The Research and Technology Park ( R & T) offered an informative power point presentation to the Maui County Planning Commission this morning (12/10/13) to request land use changes for park expansion . You Association was on hand for the morning portion of the Commission meeting, which included power point presentation by the R & T park assembled team.
See professional report in Maui News: http://mauinews.com/page/content.detail/id/579860/Approvals-will-permit-the-Maui-R-T-Park-to-expand.html?nav=10
Approvals will permit the Maui R&T Park to expand
By BRIAN PERRY – City Editor (firstname.lastname@example.org The Maui News
WAILUKU – The Maui Planning Commission unanimously recommended approval of land-use changes that would allow expansion and greater development flexibility for the Maui Research & Technology Park in Kihei.
The proposed change of zoning and a community plan amendment for the park’s 406 acres advances to the Maui County Council.
As detailed in its environmental impact statement, the expansion project would be built-out in two 10-year phases. Plans call for adding a mixed-use village center, a mix of single-family and multifamily residences of as much as 1,250 units, a business hotel, an expansion of “knowledge-industry lots,” and open space and park areas.
The project developer is Maui R&T Partners, a partnership of Pacific Rim Land and Woodridge Capital Partners.
Among those providing testimony in support of the land-use changes was Garrett Marrero, founder of Maui Brewing Co., who said the park’s expansion was part of his decision to purchase property there to establish a production facility in South Maui, his third.
He told commissioners that he expects to double his business with his move to the Research & Technology Park. Maui Brewing has 65 employees.
Marrero said his company embraces alternative energy technology and plans to have electric vehicle charging stations at the brewery.
Gene Zarro, chief executive officer of the South Maui Learning Ohana and one of the founders of the Kihei Charter School, spoke in favor of the park’s expansion.
The Kihei Charter School, which pays $50,000 a month to lease class space for its students, aims to relocate to the research and technology park, he said, and approval of the land-use changes would help the school plan its facilities.
Traffic and highway safety concerns were raised about the expansion plans.
“Lipoa Parkway is right now an accident waiting to happen,” Kihei resident Jim Likes said.
The concept of the Maui Research & Technology Park began in the early 1980s with private and public sector leaders aiming to broaden the island’s economy away from tourism, sugar and pineapple by encouraging the high-technology industry.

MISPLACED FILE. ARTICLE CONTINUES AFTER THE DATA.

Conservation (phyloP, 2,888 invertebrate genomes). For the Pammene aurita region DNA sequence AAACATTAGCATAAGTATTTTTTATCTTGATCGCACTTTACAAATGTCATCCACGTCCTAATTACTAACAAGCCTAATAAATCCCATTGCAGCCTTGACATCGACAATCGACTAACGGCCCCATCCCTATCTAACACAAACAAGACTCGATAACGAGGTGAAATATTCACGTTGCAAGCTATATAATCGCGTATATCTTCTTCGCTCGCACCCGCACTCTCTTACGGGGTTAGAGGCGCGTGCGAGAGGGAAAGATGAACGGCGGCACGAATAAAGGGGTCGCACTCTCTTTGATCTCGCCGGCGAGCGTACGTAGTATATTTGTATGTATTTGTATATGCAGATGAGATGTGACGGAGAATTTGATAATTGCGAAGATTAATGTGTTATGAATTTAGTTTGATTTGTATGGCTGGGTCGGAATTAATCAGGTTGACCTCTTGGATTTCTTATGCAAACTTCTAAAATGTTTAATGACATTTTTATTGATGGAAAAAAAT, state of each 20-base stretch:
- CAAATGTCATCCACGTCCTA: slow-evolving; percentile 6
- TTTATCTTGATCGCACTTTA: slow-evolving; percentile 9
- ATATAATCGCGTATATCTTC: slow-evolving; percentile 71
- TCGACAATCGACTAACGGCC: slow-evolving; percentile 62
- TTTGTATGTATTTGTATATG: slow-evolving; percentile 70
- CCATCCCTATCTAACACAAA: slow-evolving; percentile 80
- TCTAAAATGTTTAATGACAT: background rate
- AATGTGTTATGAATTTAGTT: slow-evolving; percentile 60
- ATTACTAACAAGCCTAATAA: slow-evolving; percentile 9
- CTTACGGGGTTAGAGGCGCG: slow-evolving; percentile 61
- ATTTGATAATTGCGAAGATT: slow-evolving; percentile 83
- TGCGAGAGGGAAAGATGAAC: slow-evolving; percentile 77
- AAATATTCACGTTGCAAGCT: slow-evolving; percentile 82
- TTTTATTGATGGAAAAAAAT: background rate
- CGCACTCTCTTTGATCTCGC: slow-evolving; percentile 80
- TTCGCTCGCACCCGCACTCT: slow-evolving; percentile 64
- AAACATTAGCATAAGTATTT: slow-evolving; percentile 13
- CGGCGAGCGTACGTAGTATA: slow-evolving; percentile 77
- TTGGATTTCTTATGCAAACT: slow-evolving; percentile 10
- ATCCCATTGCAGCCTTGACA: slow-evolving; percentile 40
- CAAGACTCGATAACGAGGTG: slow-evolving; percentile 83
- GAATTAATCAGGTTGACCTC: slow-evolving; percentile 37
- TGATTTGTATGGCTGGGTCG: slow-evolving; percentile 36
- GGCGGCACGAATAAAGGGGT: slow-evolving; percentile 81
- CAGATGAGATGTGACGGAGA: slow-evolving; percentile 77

So far, only 40 acres of the park’s 414 acres have been developed on land mauka of Piilani Highway and the Elleair Maui Golf Club. Expansion project coordinator Steve Perkins said the park has two dozen companies employing 400 people and generating $125 million per year. The park’s five buildings have 180,000 square feet of lab, office and data center space.
Park tenants include Akimeka, Boeing, the Maui Economic Development Board, the Maui High Performance Computing Center and Pacific Defense Solutions.
In the future, the park is expected to include Maui Brewing, Kihei Charter School and a skilled nursing facility, he said.
As configured, however, the park has limitations, Perkins said. There’s a minimum 2-acre lot size and 60-foot setbacks and a limitation of 35 percent lot coverage – all of which raise infrastructure and other costs for prospective tenants.
Planning consultant John Beutler, senior associate with Calthorpe Associates, told commission members that technology parks were originally designed with university campuses in mind, but large buildings distantly separated from each other don’t nurture the environment needed to generate creative interaction among people.
“It isolates people,” he said. “Instead, it’s all about links and networks.”
And, small startup companies targeted for the Maui park lack the financial resources for a vast campus, such as the one built by Google in Mountain View, Calif., he said.
“Those companies can’t isolate themselves,” he said. “They need to be in a place.”
The project’s master plan calls for building residential units for park employees, enabling them to walk or bike to work.
In December 2011, Maui County Council members supported the park’s updated plans when they included them in the Kihei-Makena section of the Maui Island Plan. That included the addition of 1,250 residential units. The park’s proposed mixed-use village center would be 58 acres with a mixing of housing, offices, civic facilities, live-work areas and parks.
* Brian Perry can be reached at email@example.com.